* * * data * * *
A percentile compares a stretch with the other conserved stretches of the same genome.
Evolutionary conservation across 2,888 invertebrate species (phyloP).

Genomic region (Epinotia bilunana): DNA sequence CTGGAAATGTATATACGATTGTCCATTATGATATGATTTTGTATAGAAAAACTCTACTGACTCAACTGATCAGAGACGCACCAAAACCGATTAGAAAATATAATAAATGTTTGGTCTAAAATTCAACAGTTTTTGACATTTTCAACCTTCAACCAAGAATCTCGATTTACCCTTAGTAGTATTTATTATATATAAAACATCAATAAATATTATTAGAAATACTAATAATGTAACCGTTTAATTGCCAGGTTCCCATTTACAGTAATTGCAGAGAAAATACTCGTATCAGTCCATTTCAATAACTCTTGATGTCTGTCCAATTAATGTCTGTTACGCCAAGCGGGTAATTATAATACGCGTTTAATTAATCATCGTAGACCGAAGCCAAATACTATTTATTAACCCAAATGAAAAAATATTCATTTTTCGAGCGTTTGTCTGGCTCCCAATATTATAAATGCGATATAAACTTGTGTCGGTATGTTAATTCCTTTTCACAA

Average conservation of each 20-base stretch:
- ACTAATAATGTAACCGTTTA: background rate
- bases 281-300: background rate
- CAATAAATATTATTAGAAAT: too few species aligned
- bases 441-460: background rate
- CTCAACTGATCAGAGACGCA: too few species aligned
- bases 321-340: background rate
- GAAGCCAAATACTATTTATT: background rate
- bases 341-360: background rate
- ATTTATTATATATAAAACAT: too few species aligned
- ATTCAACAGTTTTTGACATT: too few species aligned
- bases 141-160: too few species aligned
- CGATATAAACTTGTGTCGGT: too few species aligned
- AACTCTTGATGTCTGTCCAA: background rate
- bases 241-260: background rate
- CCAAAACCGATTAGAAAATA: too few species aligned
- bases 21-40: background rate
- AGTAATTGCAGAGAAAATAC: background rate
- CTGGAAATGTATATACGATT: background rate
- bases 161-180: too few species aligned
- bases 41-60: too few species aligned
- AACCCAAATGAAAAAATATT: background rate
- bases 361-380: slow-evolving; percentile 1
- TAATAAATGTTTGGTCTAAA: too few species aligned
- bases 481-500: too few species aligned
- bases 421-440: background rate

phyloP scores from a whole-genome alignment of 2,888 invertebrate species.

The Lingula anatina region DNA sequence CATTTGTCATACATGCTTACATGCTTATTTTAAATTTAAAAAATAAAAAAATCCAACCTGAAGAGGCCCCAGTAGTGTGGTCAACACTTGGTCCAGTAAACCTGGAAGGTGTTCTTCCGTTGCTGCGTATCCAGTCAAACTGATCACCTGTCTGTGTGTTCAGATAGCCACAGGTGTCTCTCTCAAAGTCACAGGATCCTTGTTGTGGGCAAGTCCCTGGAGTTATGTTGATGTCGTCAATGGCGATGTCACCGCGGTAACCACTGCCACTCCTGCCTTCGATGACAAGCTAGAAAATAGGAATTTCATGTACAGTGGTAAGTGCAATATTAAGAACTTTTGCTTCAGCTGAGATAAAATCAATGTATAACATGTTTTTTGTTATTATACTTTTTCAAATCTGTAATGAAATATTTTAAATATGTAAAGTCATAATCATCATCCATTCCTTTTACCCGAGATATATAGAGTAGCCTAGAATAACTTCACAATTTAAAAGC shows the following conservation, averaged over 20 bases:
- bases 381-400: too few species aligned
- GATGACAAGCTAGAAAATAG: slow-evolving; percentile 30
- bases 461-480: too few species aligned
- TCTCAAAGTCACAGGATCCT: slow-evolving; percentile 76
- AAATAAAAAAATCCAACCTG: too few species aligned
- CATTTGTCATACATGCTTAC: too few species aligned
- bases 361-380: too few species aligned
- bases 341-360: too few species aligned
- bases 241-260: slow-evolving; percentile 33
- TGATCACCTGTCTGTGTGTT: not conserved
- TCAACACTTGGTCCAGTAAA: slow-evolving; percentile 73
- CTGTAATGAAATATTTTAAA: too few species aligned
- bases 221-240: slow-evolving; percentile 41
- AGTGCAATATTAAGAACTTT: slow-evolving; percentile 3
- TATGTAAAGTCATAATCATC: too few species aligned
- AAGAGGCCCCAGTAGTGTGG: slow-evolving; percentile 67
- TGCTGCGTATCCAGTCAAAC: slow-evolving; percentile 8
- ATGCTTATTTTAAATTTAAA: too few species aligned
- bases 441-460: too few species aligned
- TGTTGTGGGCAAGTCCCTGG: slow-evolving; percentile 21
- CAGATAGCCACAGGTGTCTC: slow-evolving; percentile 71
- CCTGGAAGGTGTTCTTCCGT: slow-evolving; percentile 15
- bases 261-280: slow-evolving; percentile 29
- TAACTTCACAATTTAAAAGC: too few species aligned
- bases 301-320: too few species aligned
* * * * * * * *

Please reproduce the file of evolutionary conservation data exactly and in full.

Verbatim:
A percentile compares a stretch with the other conserved stretches of the same genome.
Evolutionary conservation across 2,888 invertebrate species (phyloP).

Genomic region (Epinotia bilunana): DNA sequence CTGGAAATGTATATACGATTGTCCATTATGATATGATTTTGTATAGAAAAACTCTACTGACTCAACTGATCAGAGACGCACCAAAACCGATTAGAAAATATAATAAATGTTTGGTCTAAAATTCAACAGTTTTTGACATTTTCAACCTTCAACCAAGAATCTCGATTTACCCTTAGTAGTATTTATTATATATAAAACATCAATAAATATTATTAGAAATACTAATAATGTAACCGTTTAATTGCCAGGTTCCCATTTACAGTAATTGCAGAGAAAATACTCGTATCAGTCCATTTCAATAACTCTTGATGTCTGTCCAATTAATGTCTGTTACGCCAAGCGGGTAATTATAATACGCGTTTAATTAATCATCGTAGACCGAAGCCAAATACTATTTATTAACCCAAATGAAAAAATATTCATTTTTCGAGCGTTTGTCTGGCTCCCAATATTATAAATGCGATATAAACTTGTGTCGGTATGTTAATTCCTTTTCACAA

Average conservation of each 20-base stretch:
- ACTAATAATGTAACCGTTTA: background rate
- bases 281-300: background rate
- CAATAAATATTATTAGAAAT: too few species aligned
- bases 441-460: background rate
- CTCAACTGATCAGAGACGCA: too few species aligned
- bases 321-340: background rate
- GAAGCCAAATACTATTTATT: background rate
- bases 341-360: background rate
- ATTTATTATATATAAAACAT: too few species aligned
- ATTCAACAGTTTTTGACATT: too few species aligned
- bases 141-160: too few species aligned
- CGATATAAACTTGTGTCGGT: too few species aligned
- AACTCTTGATGTCTGTCCAA: background rate
- bases 241-260: background rate
- CCAAAACCGATTAGAAAATA: too few species aligned
- bases 21-40: background rate
- AGTAATTGCAGAGAAAATAC: background rate
- CTGGAAATGTATATACGATT: background rate
- bases 161-180: too few species aligned
- bases 41-60: too few species aligned
- AACCCAAATGAAAAAATATT: background rate
- bases 361-380: slow-evolving; percentile 1
- TAATAAATGTTTGGTCTAAA: too few species aligned
- bases 481-500: too few species aligned
- bases 421-440: background rate

phyloP scores from a whole-genome alignment of 2,888 invertebrate species.

The Lingula anatina region DNA sequence CATTTGTCATACATGCTTACATGCTTATTTTAAATTTAAAAAATAAAAAAATCCAACCTGAAGAGGCCCCAGTAGTGTGGTCAACACTTGGTCCAGTAAACCTGGAAGGTGTTCTTCCGTTGCTGCGTATCCAGTCAAACTGATCACCTGTCTGTGTGTTCAGATAGCCACAGGTGTCTCTCTCAAAGTCACAGGATCCTTGTTGTGGGCAAGTCCCTGGAGTTATGTTGATGTCGTCAATGGCGATGTCACCGCGGTAACCACTGCCACTCCTGCCTTCGATGACAAGCTAGAAAATAGGAATTTCATGTACAGTGGTAAGTGCAATATTAAGAACTTTTGCTTCAGCTGAGATAAAATCAATGTATAACATGTTTTTTGTTATTATACTTTTTCAAATCTGTAATGAAATATTTTAAATATGTAAAGTCATAATCATCATCCATTCCTTTTACCCGAGATATATAGAGTAGCCTAGAATAACTTCACAATTTAAAAGC shows the following conservation, averaged over 20 bases:
- bases 381-400: too few species aligned
- GATGACAAGCTAGAAAATAG: slow-evolving; percentile 30
- bases 461-480: too few species aligned
- TCTCAAAGTCACAGGATCCT: slow-evolving; percentile 76
- AAATAAAAAAATCCAACCTG: too few species aligned
- CATTTGTCATACATGCTTAC: too few species aligned
- bases 361-380: too few species aligned
- bases 341-360: too few species aligned
- bases 241-260: slow-evolving; percentile 33
- TGATCACCTGTCTGTGTGTT: not conserved
- TCAACACTTGGTCCAGTAAA: slow-evolving; percentile 73
- CTGTAATGAAATATTTTAAA: too few species aligned
- bases 221-240: slow-evolving; percentile 41
- AGTGCAATATTAAGAACTTT: slow-evolving; percentile 3
- TATGTAAAGTCATAATCATC: too few species aligned
- AAGAGGCCCCAGTAGTGTGG: slow-evolving; percentile 67
- TGCTGCGTATCCAGTCAAAC: slow-evolving; percentile 8
- ATGCTTATTTTAAATTTAAA: too few species aligned
- bases 441-460: too few species aligned
- TGTTGTGGGCAAGTCCCTGG: slow-evolving; percentile 21
- CAGATAGCCACAGGTGTCTC: slow-evolving; percentile 71
- CCTGGAAGGTGTTCTTCCGT: slow-evolving; percentile 15
- bases 261-280: slow-evolving; percentile 29
- TAACTTCACAATTTAAAAGC: too few species aligned
- bases 301-320: too few species aligned